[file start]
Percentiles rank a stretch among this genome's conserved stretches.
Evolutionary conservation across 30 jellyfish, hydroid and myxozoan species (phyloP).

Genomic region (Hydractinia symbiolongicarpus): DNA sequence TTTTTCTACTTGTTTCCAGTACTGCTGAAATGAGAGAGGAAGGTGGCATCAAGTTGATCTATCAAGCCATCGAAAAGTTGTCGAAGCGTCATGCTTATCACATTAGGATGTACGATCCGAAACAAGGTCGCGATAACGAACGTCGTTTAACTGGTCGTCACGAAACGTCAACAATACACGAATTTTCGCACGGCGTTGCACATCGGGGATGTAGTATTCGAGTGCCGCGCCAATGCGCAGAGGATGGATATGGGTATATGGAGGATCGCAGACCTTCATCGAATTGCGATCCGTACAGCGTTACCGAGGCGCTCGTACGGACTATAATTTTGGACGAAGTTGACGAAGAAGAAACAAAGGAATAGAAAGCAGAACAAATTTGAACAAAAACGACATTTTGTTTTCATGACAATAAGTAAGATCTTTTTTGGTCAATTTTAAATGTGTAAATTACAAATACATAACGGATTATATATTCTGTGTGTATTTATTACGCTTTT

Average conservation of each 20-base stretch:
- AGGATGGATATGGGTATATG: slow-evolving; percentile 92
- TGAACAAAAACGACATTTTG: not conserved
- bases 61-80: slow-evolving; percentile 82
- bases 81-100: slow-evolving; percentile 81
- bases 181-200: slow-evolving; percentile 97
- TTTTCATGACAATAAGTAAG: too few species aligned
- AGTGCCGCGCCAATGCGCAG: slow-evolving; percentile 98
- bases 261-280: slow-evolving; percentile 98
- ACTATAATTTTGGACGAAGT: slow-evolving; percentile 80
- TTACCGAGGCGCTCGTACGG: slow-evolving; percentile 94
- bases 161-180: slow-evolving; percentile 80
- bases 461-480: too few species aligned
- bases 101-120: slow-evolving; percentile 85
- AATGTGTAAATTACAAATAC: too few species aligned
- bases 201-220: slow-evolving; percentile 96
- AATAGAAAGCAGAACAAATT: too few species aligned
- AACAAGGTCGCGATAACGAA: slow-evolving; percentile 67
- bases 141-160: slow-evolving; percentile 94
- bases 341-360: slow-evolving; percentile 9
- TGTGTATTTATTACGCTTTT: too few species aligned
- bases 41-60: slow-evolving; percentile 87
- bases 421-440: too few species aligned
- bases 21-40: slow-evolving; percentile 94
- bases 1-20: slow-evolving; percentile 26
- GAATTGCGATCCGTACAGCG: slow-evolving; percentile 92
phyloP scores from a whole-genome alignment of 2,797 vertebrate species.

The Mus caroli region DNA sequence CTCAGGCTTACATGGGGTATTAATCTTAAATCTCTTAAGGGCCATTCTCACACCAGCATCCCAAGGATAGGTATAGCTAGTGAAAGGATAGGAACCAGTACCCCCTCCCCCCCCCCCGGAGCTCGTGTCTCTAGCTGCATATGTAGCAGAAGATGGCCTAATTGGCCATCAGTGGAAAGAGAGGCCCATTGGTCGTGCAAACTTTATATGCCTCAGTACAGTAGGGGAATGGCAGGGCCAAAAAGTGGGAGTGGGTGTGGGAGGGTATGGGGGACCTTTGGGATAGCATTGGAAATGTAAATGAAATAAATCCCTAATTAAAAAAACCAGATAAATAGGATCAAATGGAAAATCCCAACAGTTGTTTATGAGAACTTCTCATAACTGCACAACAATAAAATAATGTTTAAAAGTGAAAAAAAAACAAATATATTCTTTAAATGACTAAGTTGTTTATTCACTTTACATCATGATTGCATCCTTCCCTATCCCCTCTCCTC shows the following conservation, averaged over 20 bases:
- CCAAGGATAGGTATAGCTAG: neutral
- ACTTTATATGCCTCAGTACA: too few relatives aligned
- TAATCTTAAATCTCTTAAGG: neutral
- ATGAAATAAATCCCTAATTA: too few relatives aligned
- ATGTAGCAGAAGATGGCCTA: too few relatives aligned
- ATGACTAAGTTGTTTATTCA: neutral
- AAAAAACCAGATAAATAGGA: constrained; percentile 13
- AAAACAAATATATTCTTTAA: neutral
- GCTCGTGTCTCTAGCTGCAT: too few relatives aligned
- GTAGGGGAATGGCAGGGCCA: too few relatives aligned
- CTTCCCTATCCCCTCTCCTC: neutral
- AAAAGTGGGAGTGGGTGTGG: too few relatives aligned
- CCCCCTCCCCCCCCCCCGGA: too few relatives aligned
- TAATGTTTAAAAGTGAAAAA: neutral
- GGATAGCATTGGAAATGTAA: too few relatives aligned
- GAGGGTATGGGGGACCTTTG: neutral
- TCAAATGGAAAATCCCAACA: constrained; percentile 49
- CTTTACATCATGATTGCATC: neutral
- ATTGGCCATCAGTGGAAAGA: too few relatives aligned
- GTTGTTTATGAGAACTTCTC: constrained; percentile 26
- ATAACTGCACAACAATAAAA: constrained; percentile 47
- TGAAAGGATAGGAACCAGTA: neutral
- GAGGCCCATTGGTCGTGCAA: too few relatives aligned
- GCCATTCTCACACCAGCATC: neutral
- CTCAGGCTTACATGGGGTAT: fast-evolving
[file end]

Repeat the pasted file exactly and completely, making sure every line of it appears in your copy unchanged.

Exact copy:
Percentiles rank a stretch among this genome's conserved stretches.
Evolutionary conservation across 30 jellyfish, hydroid and myxozoan species (phyloP).

Genomic region (Hydractinia symbiolongicarpus): DNA sequence TTTTTCTACTTGTTTCCAGTACTGCTGAAATGAGAGAGGAAGGTGGCATCAAGTTGATCTATCAAGCCATCGAAAAGTTGTCGAAGCGTCATGCTTATCACATTAGGATGTACGATCCGAAACAAGGTCGCGATAACGAACGTCGTTTAACTGGTCGTCACGAAACGTCAACAATACACGAATTTTCGCACGGCGTTGCACATCGGGGATGTAGTATTCGAGTGCCGCGCCAATGCGCAGAGGATGGATATGGGTATATGGAGGATCGCAGACCTTCATCGAATTGCGATCCGTACAGCGTTACCGAGGCGCTCGTACGGACTATAATTTTGGACGAAGTTGACGAAGAAGAAACAAAGGAATAGAAAGCAGAACAAATTTGAACAAAAACGACATTTTGTTTTCATGACAATAAGTAAGATCTTTTTTGGTCAATTTTAAATGTGTAAATTACAAATACATAACGGATTATATATTCTGTGTGTATTTATTACGCTTTT

Average conservation of each 20-base stretch:
- AGGATGGATATGGGTATATG: slow-evolving; percentile 92
- TGAACAAAAACGACATTTTG: not conserved
- bases 61-80: slow-evolving; percentile 82
- bases 81-100: slow-evolving; percentile 81
- bases 181-200: slow-evolving; percentile 97
- TTTTCATGACAATAAGTAAG: too few species aligned
- AGTGCCGCGCCAATGCGCAG: slow-evolving; percentile 98
- bases 261-280: slow-evolving; percentile 98
- ACTATAATTTTGGACGAAGT: slow-evolving; percentile 80
- TTACCGAGGCGCTCGTACGG: slow-evolving; percentile 94
- bases 161-180: slow-evolving; percentile 80
- bases 461-480: too few species aligned
- bases 101-120: slow-evolving; percentile 85
- AATGTGTAAATTACAAATAC: too few species aligned
- bases 201-220: slow-evolving; percentile 96
- AATAGAAAGCAGAACAAATT: too few species aligned
- AACAAGGTCGCGATAACGAA: slow-evolving; percentile 67
- bases 141-160: slow-evolving; percentile 94
- bases 341-360: slow-evolving; percentile 9
- TGTGTATTTATTACGCTTTT: too few species aligned
- bases 41-60: slow-evolving; percentile 87
- bases 421-440: too few species aligned
- bases 21-40: slow-evolving; percentile 94
- bases 1-20: slow-evolving; percentile 26
- GAATTGCGATCCGTACAGCG: slow-evolving; percentile 92
phyloP scores from a whole-genome alignment of 2,797 vertebrate species.

The Mus caroli region DNA sequence CTCAGGCTTACATGGGGTATTAATCTTAAATCTCTTAAGGGCCATTCTCACACCAGCATCCCAAGGATAGGTATAGCTAGTGAAAGGATAGGAACCAGTACCCCCTCCCCCCCCCCCGGAGCTCGTGTCTCTAGCTGCATATGTAGCAGAAGATGGCCTAATTGGCCATCAGTGGAAAGAGAGGCCCATTGGTCGTGCAAACTTTATATGCCTCAGTACAGTAGGGGAATGGCAGGGCCAAAAAGTGGGAGTGGGTGTGGGAGGGTATGGGGGACCTTTGGGATAGCATTGGAAATGTAAATGAAATAAATCCCTAATTAAAAAAACCAGATAAATAGGATCAAATGGAAAATCCCAACAGTTGTTTATGAGAACTTCTCATAACTGCACAACAATAAAATAATGTTTAAAAGTGAAAAAAAAACAAATATATTCTTTAAATGACTAAGTTGTTTATTCACTTTACATCATGATTGCATCCTTCCCTATCCCCTCTCCTC shows the following conservation, averaged over 20 bases:
- CCAAGGATAGGTATAGCTAG: neutral
- ACTTTATATGCCTCAGTACA: too few relatives aligned
- TAATCTTAAATCTCTTAAGG: neutral
- ATGAAATAAATCCCTAATTA: too few relatives aligned
- ATGTAGCAGAAGATGGCCTA: too few relatives aligned
- ATGACTAAGTTGTTTATTCA: neutral
- AAAAAACCAGATAAATAGGA: constrained; percentile 13
- AAAACAAATATATTCTTTAA: neutral
- GCTCGTGTCTCTAGCTGCAT: too few relatives aligned
- GTAGGGGAATGGCAGGGCCA: too few relatives aligned
- CTTCCCTATCCCCTCTCCTC: neutral
- AAAAGTGGGAGTGGGTGTGG: too few relatives aligned
- CCCCCTCCCCCCCCCCCGGA: too few relatives aligned
- TAATGTTTAAAAGTGAAAAA: neutral
- GGATAGCATTGGAAATGTAA: too few relatives aligned
- GAGGGTATGGGGGACCTTTG: neutral
- TCAAATGGAAAATCCCAACA: constrained; percentile 49
- CTTTACATCATGATTGCATC: neutral
- ATTGGCCATCAGTGGAAAGA: too few relatives aligned
- GTTGTTTATGAGAACTTCTC: constrained; percentile 26
- ATAACTGCACAACAATAAAA: constrained; percentile 47
- TGAAAGGATAGGAACCAGTA: neutral
- GAGGCCCATTGGTCGTGCAA: too few relatives aligned
- GCCATTCTCACACCAGCATC: neutral
- CTCAGGCTTACATGGGGTAT: fast-evolving